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Recreational Cyclocross and Gravelbiking This has to be the most physically intense sport ever invented. It's high speed bicycle racing on a short off road course or riding the off pavement rides on gravel like :The Dirty Kanza". We also have a dedicated Racing forum for the Cyclocross Hard Core Racers.

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Old 02-16-11, 08:09 PM   #1
matimeo
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knobby tires and fenders discussion

I bought a Scattante x-330 cyclocross bike (somewhat impulsively) and I'd like to set it up as my commuter, but I'd also still like to be able to take it off-road. We have a large forest with trails at the end of our street. My hope is to be able to sell my other bikes (Univega Specialissima anyone?) and get down to just this bike with two sets of wheels (one with the knobbies that came on it and another set of smooth tires for commuting).

So, what I'm wondering is if I install my planet bike fenders that I already have (they are the full coverage type), will I still be able to run the knobbies and go off-road, or am I asking for trouble? I don't want to have to be taking the fenders on and off all of the time. If riding gravel, dirt, stick, stump trails with a set of fenders is a bad idea then I may need to buy some clip on fenders- so I'm open to suggestions and the best kind.

Also open to suggestions for good trails to ride on the SW Portland area.
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Old 02-16-11, 08:36 PM   #2
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I've got 32c tires on my Fuji Cross Comp, and fenders (SKS). Haven't had any issue so far with rocks. I've taken the bike over singletrack without problem.
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Old 02-16-11, 08:41 PM   #3
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One additional question: is it generally better to have the fenders as close as possible to the tires (avoid letting stuff get between it and the tire) or with as much clearance as possible?
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Old 02-16-11, 09:20 PM   #4
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In my experience the closer the fenders are to the tire the cleaner most everything else on the bike is for commuting, and I have never noticed things getting stuck when they are close. One thing that can sometimes end up going up for fender are small pebbles that create a huge racket and they essentially "bounce" upward with the spin of the tire.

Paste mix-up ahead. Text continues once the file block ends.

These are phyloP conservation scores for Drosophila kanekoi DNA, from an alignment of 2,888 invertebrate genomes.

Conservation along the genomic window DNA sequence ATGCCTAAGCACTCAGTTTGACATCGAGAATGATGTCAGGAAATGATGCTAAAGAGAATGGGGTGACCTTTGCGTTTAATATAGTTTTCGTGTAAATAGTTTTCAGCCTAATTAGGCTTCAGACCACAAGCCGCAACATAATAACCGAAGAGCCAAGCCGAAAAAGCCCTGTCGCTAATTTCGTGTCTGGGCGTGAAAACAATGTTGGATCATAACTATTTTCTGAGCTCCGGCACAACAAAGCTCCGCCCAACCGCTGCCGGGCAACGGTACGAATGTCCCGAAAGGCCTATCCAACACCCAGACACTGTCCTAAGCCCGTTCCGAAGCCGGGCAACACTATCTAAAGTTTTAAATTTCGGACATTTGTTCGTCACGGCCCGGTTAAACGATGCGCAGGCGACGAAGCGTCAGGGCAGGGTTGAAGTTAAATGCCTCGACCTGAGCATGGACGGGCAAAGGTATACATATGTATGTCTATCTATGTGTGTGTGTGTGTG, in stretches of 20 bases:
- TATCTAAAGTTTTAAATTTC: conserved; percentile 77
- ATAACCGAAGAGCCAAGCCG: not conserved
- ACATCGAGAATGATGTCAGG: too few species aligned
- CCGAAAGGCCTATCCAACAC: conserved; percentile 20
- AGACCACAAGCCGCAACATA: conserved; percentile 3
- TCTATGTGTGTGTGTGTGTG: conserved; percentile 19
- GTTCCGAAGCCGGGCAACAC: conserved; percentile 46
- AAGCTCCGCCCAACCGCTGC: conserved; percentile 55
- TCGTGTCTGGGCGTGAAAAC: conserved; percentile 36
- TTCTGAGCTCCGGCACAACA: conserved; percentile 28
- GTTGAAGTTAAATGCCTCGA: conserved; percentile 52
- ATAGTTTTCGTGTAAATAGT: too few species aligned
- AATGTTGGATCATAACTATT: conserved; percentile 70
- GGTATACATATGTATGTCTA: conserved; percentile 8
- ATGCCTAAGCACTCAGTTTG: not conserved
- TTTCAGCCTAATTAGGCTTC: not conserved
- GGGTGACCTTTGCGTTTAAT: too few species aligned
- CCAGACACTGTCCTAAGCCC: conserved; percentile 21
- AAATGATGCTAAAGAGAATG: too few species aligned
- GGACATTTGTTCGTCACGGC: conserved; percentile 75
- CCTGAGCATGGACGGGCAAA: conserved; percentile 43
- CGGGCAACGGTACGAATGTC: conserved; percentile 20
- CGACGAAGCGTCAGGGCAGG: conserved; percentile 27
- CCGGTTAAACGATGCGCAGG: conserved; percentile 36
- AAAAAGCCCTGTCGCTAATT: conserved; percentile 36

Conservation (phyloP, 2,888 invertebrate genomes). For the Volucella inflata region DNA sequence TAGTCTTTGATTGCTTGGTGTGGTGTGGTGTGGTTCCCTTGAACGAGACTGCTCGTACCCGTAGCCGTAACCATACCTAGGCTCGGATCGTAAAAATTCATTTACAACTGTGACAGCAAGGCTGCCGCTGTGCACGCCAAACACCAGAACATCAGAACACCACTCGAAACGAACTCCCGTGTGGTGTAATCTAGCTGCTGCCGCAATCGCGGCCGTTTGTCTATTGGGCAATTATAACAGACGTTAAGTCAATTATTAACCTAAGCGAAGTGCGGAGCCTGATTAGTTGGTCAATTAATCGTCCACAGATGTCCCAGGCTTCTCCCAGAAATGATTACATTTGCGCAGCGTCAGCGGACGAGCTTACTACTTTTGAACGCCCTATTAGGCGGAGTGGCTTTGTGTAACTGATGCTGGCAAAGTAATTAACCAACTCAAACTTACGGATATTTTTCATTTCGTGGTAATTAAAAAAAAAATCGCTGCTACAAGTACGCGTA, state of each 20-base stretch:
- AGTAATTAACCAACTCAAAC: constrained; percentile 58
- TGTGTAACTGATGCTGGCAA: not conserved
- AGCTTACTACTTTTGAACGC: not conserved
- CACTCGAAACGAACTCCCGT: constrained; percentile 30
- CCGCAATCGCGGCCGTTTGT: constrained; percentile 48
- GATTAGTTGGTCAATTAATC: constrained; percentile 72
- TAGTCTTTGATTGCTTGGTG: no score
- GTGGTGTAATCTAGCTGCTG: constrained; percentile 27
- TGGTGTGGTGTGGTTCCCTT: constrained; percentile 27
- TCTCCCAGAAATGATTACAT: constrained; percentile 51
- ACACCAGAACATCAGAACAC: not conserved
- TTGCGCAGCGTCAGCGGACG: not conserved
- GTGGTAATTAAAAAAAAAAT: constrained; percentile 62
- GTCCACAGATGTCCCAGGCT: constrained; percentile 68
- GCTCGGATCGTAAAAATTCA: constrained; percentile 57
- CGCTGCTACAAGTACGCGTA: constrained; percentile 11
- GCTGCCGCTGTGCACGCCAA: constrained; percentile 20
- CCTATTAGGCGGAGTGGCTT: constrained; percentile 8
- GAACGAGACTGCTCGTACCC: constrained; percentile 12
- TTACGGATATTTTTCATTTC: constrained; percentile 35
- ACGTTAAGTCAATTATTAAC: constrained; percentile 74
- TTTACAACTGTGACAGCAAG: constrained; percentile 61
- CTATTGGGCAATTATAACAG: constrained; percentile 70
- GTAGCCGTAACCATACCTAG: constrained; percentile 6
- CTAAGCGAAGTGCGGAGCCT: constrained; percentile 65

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Old 02-17-11, 09:40 AM   #5
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The big danger with fenders, especially in an offroad situation, is that a stick or something will get wedged between the front tire and the fender. When this happens, the fender can get folded in and lock the front wheel resulting in you doing a severe face plant before you know what's happening. My understanding is that having the fenders closer to the tire makes this more likely. SKS fenders have a break-away clip that is supposed to prevent this.
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Old 02-17-11, 12:00 PM   #6
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Thanks to everyone. Andy, looks like we're neighbors.
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Old 02-17-11, 03:49 PM   #7
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sort of off topic, but I bought SKS P35 fenders and now I'm sort of limited to buying tires underneath 700x35. It's not a huge deal but I would like to have the option to go with some real fatties. Is there any down side to just going with the SKS P45's or even P50's?
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Old 02-17-11, 05:08 PM   #8
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Quote:
Originally Posted by matimeo View Post
Thanks to everyone. Andy, looks like we're neighbors.
That we are. Howdy neighbor.


Quote:
Originally Posted by albertmoreno View Post
sort of off topic, but I bought SKS P35 fenders and now I'm sort of limited to buying tires underneath 700x35. It's not a huge deal but I would like to have the option to go with some real fatties. Is there any down side to just going with the SKS P45's or even P50's?
With P45's, I'd say no problem. The P50 is something different. They market it as fitting either 26" or 700c tires, but I tried them with a 700x42 and they didn't come down far enough in the rear to keep my back clean. They work great on a 26" bike.
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Old 02-21-11, 12:14 PM   #9
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That we are. Howdy neighbor.




With P45's, I'd say no problem. The P50 is something different. They market it as fitting either 26" or 700c tires, but I tried them with a 700x42 and they didn't come down far enough in the rear to keep my back clean. They work great on a 26" bike.
cool
thanks man
ima get some of those and try some fattie knobbies, just seem better for rough and tough commuting and a little off roading.
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Old 02-24-11, 10:05 AM   #10
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You might run into some trouble using fenders off-road if its muddy, and given that you live in Portland, that's not an unrealistic expectation.

Some types of mud are horribly sticky, and have a tendency to get thrown up by your wheel and then proceed to cake the inside of the fender in a layer so thick as to prevent the wheel from rotating. I've been on a few trails where I actually had to unbolt the fender just so I could ride out.

Luckily, most types of mud don't have this issue, and fenders actually do a reasonably good job of keeping you clean.
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